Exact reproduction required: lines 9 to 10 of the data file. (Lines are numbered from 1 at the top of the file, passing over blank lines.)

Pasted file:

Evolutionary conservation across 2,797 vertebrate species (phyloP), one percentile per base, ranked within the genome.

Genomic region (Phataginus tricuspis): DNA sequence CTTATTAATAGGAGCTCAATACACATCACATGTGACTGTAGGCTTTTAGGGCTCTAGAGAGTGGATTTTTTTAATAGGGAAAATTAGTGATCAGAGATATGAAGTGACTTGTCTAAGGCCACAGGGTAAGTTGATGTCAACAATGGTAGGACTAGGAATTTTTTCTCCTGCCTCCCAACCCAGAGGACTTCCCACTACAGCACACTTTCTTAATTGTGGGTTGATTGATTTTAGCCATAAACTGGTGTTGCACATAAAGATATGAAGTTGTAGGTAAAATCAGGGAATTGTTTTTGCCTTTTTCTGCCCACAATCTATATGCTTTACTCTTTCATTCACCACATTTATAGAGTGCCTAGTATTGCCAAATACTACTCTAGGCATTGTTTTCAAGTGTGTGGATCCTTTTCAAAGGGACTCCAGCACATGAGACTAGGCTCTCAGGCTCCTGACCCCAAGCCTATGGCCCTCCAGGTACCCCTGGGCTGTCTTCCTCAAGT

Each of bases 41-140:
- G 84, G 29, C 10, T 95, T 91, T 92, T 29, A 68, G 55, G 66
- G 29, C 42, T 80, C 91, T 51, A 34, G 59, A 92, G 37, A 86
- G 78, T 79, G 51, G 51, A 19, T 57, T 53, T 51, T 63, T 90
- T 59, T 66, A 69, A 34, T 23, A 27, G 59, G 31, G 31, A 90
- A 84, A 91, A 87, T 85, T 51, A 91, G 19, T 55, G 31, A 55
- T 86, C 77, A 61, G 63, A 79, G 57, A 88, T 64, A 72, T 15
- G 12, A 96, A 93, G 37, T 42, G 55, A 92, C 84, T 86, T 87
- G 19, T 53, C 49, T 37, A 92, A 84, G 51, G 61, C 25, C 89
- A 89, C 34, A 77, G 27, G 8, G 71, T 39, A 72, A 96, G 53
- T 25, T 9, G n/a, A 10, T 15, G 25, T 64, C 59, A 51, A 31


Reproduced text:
- T 86, C 77, A 61, G 63, A 79, G 57, A 88, T 64, A 72, T 15
- G 12, A 96, A 93, G 37, T 42, G 55, A 92, C 84, T 86, T 87